In Exodus 32, Moses has gone up on Mount Sinai to talk to God. Almost immediately after he left, the Israelites fall into idolatry, worshiping a golden calf (Ex. 32:1-6). God is displeased, and says to Moses, “Go down; for your people, whom you brought up out of the land of Egypt, have corrupted themselves” (Ex. 32:7). Moses responds by pointing the finger back at God: “O Lord, why does thy wrath burn hot against thy people, whom thou hast brought forth out of the land of Egypt with great power and with a mighty hand?” (Ex. 32:11).
|Juan Fernández Navarrete, Baptism of Christ (1567)|
On one level, this dialogue is almost comical, like two sleep-exhausted parents saying to one another: “your son is crying again, you’d better go take care of him.” But there’s an important message being conveyed. We belong to God, we belong to the Church, and we belong to one another. We are our brothers’ keepers (Gen. 4:9).
Sonship is an important theme within the New Testament, both Christ’s and ours. For example, at His Baptism, the Father says of Jesus, “Thou art my beloved Son; with thee I am well pleased” (Lk. 3:22). And immediately after this, Jesus goes into the desert, where the devil unsuccessfully attacks this filial identity, saying, “If you are the Son of God, command this stone to become bread” (Lk. 4:3). As for us, St. Paul writes, in Romans 8:15-17,
For you did not receive the spirit of slavery to fall back into fear, but you have received the spirit of sonship. When we cry, “Abba! Father!” it is the Spirit himself bearing witness with our spirit that we are children of God, and if children, then heirs, heirs of God and fellow heirs with Christ, provided we suffer with him in order that we may also be glorified with him.
It’s this sonship, this filial identity, that the devil seeks to undermine through sin. We see this illustrated well in the so-called Parable of the Prodigal Son (Luke 15:11-32). A more accurate name for this parable is the Parable of the Two Sons, because it’s told in response to the Pharisees, who are represented by the prodigal’s older brother, and who were complaining that Jesus dined with sinners and tax collectors (Luke 15:1-3).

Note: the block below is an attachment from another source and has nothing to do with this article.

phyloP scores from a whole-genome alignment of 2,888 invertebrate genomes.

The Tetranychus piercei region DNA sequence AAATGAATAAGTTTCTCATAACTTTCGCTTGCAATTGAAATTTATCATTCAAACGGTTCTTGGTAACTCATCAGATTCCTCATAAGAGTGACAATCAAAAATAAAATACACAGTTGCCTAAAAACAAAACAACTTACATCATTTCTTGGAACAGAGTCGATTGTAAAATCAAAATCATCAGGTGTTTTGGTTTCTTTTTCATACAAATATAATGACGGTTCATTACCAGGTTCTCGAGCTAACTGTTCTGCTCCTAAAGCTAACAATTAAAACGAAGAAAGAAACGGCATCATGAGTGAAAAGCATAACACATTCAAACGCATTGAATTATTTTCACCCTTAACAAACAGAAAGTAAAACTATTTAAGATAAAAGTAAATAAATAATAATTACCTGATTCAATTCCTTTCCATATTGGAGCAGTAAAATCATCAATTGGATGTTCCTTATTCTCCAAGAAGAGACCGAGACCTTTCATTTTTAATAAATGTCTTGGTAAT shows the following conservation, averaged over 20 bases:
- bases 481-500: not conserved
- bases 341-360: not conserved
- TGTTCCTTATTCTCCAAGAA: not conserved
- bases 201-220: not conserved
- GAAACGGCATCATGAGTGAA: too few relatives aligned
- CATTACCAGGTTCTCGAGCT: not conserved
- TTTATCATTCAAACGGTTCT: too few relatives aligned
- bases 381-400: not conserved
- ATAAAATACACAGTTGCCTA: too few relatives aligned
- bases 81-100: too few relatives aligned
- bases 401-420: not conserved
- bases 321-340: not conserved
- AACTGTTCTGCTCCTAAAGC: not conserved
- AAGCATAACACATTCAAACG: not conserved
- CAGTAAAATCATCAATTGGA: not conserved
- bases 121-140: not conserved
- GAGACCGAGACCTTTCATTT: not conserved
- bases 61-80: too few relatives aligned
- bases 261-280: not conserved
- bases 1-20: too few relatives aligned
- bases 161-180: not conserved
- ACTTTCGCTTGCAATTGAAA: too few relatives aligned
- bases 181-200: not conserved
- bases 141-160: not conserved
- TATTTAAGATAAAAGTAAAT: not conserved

The parable is well known, so I won’t summarize it. Instead, I want to focus on the ending of the parable, in which the older brother is so upset that his Father rejoices at the prodigal’s return that he refuses to go into his Father’s House (Lk. 15:28). This action, even in isolation, is a dramatic action of alienation from what should be his family, but the son doesn’t stop there. His Father rushes out to comfort him (Lk. 15:28), just as he had done to his younger brother (Lk. 15:20). The older brother, the rigorist, says to his Father (Lk. 15:29-30),
Lo, these many years I have served you, and I never disobeyed your command; yet you never gave me a kid, that I might make merry with my friends. But when this son of yours came, who has devoured your living with harlots, you killed for him the fatted calf!
|Rembrandt, The Return of the Prodigal Son (1665)|
The contrast between the two brothers is stark. The younger brother, even at his worst, always referred to his Father as Father (Lk. 15:12, 17, 18, 21). At his lowest, the prodigal decides to return to the Father, and to say to him, “Father, I have sinned against heaven and before you; I am no longer worthy to be called your son; treat me as one of your hired servants” (Lk. 15:18-19). He only makes it halfway through his prepared speech before his Father prepares a welcome home party for him (Lk 15:21-22).
The rigorist, on the other hand, doesn’t address his Father as Father. Instead, this son treats himself as if he’s a hired servant. He says that “these many years I have served you, and I never disobeyed your command,” and it’s on this basis, rather than on the basis of sonship, that he expects the Father to give him nice things. The extreme of the rigorist brother’s alienation can be seen when he describes his brother as “this son of yours.” That phrase is packed with meaning.
It’s an implicit denial of the brotherhood between the two sons, and it’s also an implicit denial of the older son’s sonship. In this way, Christ shows an oft-overlooked truth of Christianity: you can’t have God as Father without Christians as your brothers. Or, as St. Cyprian of Carthage put it, back in the third century, “He can no longer have God for his Father, who has not the Church for his mother.” We want the King without His Kingdom, and Jesus always reminds us that this just isn’t possible. You can’t honor the first great commandment, love of God, while rejecting the second great commandment, love of neighbor (Matthew 22:36-40). Being a child of God means being having the rest of the Church for your brothers and sisters, period.